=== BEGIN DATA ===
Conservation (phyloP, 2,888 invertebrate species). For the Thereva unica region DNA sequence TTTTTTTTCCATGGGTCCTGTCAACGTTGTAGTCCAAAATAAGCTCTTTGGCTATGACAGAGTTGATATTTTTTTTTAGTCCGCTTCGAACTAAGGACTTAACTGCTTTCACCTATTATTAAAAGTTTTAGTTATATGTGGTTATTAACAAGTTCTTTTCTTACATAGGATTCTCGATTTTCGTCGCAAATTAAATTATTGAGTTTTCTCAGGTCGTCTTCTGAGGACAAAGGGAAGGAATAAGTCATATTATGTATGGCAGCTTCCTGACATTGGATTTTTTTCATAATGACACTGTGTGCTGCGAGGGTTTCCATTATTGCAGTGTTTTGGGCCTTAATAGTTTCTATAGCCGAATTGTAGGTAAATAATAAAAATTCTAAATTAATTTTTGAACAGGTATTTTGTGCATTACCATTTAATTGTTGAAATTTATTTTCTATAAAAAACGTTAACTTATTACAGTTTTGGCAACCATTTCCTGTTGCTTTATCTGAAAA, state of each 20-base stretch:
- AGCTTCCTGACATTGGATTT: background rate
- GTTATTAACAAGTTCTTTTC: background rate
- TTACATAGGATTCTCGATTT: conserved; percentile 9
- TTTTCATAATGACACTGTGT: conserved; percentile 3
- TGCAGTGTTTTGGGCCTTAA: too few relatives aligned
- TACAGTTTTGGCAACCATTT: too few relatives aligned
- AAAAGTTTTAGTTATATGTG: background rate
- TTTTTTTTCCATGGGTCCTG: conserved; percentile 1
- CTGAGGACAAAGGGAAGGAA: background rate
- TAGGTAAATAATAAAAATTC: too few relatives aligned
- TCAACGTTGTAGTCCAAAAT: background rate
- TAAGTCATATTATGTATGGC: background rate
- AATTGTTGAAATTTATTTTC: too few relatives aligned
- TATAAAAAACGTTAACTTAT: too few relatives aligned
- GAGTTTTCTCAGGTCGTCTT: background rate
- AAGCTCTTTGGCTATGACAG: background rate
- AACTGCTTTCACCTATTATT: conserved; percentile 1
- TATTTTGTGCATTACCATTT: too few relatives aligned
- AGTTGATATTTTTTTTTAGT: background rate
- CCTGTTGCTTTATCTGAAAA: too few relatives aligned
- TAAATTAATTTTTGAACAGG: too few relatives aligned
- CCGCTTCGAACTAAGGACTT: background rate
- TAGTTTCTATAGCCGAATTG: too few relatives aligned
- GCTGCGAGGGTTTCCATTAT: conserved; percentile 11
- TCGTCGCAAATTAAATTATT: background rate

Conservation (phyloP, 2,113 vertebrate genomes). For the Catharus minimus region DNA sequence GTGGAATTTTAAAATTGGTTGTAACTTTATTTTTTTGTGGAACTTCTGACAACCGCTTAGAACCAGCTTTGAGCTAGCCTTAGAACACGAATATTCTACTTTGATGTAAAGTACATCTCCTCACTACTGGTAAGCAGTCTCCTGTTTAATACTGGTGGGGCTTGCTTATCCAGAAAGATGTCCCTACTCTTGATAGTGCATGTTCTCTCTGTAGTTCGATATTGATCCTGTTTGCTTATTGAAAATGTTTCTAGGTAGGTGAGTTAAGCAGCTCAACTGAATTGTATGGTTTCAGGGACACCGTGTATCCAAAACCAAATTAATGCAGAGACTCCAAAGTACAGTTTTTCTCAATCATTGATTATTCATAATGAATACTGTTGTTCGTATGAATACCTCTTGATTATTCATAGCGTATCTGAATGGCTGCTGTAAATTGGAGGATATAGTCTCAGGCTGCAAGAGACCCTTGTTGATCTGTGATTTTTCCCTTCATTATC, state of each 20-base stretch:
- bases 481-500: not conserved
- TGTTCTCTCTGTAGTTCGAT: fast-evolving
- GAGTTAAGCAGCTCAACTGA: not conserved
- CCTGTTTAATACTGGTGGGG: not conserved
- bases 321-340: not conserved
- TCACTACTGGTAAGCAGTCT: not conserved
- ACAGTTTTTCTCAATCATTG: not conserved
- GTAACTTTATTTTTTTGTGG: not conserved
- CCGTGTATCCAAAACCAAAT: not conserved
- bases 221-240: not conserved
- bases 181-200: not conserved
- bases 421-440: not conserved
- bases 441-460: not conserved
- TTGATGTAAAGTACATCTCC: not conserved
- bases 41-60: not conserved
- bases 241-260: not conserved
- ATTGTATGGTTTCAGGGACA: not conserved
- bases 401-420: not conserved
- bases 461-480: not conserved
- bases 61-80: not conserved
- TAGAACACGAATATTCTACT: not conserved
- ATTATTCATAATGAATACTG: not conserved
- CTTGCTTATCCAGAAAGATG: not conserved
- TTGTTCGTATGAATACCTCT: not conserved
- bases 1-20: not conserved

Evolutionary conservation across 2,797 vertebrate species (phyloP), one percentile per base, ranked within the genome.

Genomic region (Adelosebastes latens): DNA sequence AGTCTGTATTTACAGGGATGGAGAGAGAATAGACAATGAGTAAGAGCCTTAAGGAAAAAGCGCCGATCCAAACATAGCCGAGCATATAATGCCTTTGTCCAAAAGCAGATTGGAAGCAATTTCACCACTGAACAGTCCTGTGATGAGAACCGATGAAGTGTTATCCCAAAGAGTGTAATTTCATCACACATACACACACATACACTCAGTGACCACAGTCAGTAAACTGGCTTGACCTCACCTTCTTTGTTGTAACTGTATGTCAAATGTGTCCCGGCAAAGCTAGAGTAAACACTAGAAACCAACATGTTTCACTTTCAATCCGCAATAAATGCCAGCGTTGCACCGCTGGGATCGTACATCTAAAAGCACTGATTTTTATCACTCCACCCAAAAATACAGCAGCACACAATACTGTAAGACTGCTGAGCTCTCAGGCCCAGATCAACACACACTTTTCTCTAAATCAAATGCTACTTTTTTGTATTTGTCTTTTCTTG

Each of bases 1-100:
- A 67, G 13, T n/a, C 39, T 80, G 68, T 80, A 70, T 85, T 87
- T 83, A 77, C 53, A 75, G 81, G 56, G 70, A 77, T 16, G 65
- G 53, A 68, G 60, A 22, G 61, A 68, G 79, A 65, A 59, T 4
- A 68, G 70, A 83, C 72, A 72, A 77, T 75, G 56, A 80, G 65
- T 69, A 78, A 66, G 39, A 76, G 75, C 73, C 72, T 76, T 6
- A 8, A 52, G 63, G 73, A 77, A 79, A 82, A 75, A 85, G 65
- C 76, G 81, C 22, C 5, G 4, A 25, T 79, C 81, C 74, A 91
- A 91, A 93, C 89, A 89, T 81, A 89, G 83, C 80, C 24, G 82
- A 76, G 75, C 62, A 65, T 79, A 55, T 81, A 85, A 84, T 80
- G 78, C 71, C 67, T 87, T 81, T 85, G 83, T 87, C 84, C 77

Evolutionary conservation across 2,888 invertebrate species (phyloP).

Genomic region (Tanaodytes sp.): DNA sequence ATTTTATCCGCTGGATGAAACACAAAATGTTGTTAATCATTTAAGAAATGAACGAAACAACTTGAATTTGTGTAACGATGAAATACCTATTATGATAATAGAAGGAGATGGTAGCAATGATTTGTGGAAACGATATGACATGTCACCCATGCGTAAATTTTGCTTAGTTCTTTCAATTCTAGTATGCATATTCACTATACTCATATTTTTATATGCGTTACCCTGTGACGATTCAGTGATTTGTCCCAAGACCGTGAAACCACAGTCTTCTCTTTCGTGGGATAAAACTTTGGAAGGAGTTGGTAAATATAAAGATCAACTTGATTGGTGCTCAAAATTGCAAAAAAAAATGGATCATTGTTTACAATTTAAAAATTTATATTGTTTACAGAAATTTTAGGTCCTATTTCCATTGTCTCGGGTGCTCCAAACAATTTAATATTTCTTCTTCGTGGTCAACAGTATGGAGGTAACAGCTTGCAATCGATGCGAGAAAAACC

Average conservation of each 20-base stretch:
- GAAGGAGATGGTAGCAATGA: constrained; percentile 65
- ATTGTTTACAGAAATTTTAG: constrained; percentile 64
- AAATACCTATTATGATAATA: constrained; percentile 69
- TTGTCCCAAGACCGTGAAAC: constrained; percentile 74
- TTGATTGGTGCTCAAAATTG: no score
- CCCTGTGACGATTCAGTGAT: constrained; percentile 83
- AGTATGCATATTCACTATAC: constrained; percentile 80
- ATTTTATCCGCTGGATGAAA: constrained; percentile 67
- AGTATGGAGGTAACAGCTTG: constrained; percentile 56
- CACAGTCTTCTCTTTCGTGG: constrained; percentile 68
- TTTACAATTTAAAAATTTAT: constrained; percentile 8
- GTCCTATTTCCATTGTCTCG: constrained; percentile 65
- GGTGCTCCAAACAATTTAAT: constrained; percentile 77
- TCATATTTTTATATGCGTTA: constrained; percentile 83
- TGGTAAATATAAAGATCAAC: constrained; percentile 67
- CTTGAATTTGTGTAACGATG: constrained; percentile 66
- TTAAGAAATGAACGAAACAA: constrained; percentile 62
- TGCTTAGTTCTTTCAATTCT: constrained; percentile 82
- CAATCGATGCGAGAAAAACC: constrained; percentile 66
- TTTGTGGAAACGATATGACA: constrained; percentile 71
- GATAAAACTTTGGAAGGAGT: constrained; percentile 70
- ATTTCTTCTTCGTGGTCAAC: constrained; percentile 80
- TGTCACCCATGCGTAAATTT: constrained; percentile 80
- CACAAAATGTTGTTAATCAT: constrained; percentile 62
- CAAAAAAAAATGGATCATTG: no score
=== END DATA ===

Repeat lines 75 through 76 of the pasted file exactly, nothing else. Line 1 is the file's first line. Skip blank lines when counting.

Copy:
- AGTATGCATATTCACTATAC: constrained; percentile 80
- ATTTTATCCGCTGGATGAAA: constrained; percentile 67